For much of Cindy Mertz’s tormented childhood, temper tantrums were a reliable method for coping with starvation, filth and abuse.
But the screaming and foot-stomping that sometimes worked for a child have wrought terrible consequences for 21-year-old Mertz, who remains intellectually disabled. Three weeks ago, Mertz landed inside a locked Pasco County mental hospital. Her legal guardian has repeatedly demanded that she be released back to a state-funded group home where staff has learned to manage her behavior. The hospital has repeatedly refused.
When a family advocate accused the hospital of “kidnapping” Mertz, staff blocked the advocate’s email account. And when a behavior analyst who had worked with Mertz for three years complained that her stay at North Tampa Behavioral Health was making her condition worse, the facility blocked his email, too.
“What needs to happen for us to get her out and take her home?” Nikki Drake, a board member of the National Association for Mental Illness in Pasco, wrote in an Aug. 13 email to hospital staff. “She can't live there. You can't cure her developmental disability.”
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Mertz’s ordeal underscores what some mental health advocates claim is a persistent problem with the state’s psychiatric commitment law. Despite an overhaul of the Baker Act in 1996 designed to stop the inappropriate commitment of frail elders and others who could not benefit from psychiatric treatment, abuses of the statute continue to occur, they say.
The Baker Act allows 72 hours to determine whether a patient meets the criteria for involuntary commitment. But the act allows a so-called receiving facility to ask a judge to allow it to hold patients much longer when they are considered a threat to themselves or others. The hospital has done that, and is receiving Medicaid dollars to cover the cost of treatment.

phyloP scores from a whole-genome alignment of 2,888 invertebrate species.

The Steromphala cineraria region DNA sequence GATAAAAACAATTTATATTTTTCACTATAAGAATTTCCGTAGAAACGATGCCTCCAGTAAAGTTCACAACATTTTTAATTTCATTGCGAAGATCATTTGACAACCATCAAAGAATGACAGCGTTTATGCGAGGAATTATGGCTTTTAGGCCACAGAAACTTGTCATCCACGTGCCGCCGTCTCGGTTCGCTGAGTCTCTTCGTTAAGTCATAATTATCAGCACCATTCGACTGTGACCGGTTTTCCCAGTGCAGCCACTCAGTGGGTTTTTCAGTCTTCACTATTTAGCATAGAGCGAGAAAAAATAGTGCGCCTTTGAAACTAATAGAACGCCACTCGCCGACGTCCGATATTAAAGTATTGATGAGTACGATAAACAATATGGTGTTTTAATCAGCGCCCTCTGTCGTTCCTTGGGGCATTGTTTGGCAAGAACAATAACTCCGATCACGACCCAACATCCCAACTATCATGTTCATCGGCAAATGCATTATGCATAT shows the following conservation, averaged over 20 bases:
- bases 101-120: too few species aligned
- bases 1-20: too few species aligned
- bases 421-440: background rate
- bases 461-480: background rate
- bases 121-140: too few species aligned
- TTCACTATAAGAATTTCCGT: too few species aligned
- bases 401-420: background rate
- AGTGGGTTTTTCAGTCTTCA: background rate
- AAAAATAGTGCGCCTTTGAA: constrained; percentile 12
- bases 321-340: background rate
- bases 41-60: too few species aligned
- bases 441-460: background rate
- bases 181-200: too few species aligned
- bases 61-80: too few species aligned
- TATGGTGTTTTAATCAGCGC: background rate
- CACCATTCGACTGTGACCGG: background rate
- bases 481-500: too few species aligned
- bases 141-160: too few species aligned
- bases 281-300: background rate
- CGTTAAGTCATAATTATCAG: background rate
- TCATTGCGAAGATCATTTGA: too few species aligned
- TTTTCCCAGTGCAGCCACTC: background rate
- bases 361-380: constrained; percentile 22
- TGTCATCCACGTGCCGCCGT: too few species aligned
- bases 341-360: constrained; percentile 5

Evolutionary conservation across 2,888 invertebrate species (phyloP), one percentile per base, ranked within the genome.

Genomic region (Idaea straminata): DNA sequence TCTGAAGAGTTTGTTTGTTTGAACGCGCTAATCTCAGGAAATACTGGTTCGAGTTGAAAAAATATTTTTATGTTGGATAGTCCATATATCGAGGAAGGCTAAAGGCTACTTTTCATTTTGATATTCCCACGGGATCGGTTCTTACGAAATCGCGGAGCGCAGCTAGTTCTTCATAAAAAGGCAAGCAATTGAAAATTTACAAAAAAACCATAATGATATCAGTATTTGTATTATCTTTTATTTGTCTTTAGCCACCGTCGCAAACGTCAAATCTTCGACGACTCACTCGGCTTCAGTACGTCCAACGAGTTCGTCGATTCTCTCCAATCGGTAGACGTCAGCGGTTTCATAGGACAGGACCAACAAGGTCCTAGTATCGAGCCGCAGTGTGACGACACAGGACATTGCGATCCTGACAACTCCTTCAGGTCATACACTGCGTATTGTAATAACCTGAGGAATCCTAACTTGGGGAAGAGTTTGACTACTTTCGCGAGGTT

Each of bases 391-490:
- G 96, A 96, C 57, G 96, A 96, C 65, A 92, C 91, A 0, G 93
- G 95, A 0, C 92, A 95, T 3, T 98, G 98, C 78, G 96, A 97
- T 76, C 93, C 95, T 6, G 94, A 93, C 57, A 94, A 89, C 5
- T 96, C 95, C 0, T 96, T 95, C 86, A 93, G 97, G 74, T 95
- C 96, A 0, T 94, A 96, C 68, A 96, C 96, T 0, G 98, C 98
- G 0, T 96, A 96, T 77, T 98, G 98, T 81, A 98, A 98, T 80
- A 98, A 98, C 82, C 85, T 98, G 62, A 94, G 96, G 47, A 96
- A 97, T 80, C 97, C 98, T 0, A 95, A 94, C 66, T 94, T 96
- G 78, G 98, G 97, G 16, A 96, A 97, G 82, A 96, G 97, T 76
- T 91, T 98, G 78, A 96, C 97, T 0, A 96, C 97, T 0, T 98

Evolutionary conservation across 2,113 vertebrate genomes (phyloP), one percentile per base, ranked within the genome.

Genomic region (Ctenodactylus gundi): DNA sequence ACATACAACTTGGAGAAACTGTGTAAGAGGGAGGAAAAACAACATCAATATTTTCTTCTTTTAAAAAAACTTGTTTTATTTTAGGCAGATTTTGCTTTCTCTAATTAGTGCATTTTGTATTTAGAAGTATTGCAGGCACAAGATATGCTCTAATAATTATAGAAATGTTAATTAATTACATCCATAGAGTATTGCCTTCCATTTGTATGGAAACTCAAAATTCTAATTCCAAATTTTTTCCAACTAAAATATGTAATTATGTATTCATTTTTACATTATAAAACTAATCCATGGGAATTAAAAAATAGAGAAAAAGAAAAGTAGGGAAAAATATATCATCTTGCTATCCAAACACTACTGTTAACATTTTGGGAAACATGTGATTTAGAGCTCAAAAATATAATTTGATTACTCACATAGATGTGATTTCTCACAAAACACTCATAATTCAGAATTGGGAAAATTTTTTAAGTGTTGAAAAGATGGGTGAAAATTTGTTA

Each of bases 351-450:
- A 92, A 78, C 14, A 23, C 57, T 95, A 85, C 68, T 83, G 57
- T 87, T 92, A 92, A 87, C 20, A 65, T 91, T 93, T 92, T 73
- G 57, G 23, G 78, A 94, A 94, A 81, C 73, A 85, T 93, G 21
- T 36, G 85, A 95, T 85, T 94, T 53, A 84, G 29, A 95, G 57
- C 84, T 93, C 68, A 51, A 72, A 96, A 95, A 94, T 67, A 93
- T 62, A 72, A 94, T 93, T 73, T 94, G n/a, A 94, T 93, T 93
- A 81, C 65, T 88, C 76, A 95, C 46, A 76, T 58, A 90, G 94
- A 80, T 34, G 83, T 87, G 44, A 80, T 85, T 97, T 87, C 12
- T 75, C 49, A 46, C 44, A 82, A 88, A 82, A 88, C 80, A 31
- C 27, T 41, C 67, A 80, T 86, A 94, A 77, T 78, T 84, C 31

“The law guarantees patients the right to be served in the least-restrictive setting. And, unfortunately, locked inpatient psychiatric care is the most restrictive setting, and should only be used when other alternatives are not available,” said Martha Lenderman, a former mental health administrator who helped implement the Baker Act reforms and is considered the state’s foremost expert.
“People kept in the most intensive settings can actually suffer more harm than from being in a normalized setting. They need to be restored to their usual residence, with an array of outpatient services, as quickly as possible.”
North Tampa Behavioral Health’s director of business development, Abbey M. Brown, who had been dealing with Mertz’s family and advocates, declined to discuss Mertz’s case with the Miami Herald Tuesday, citing patient confidentiality. Mertz was Cindy’s surname before she was adopted. She now goes by a different name.
In December 2000, Mertz and her two brothers were sheltered by the Department of Children & Families when their birth father reported the family was homeless. The family had been the subject, records show, of about 10 abuse and neglect reports, running the gamut from domestic violence to truancy to reports that the three children — two of whom appeared to be disabled — wandered the neighborhood unsupervised. The children frequently complained that they were not fed.
The reports appear to have begun around 1999, when the Mertz family moved to Florida just as child welfare administrators in Kentucky were preparing to file a petition declaring the parents unfit. In a report obtained by the Herald, a DCF investigator described the girl’s father as “juvenile,” saying he had spent his first paycheck upon finding a job buying a three-foot python.
In September 1999, one of Mertz’s brothers’ had his hair set on fire by his uncle, a report said.
A July 2000 report said “there was no food in the home, and the children walk around with dirty clothes and no shoes. The home allegedly had broken-out windows and no screens.” Three months later, DCF was told one of Mertz’s brothers had been shot at, and was being beaten “on a regular basis.” The same brother, at age 6, was seen selling marijuana outside the family home.
“When I first met the children in , I was shocked by their behavior, their total lack of self-control and their language,” a DCF investigator wrote in an agency report. “Cindy, in the presence of her parents, reverts to a screaming 2-year-old, pouting, demanding, stomping her feet, getting totally out of control.”
Foster care did not stanch the torment. A foster mother in whose care Cindy Mertz was placed later was charged with smuggling drugs into the Pasco County Jail. Drake, Mertz’s advocate, who has worked with the woman for a decade, said the foster mother used Mertz as a mule during visits with the girl’s mother.
Cindy Mertz eventually was adopted by another family in August 2008, records show, and they became her court-appointed legal guardians when she reached adulthood. But the damage already had been done.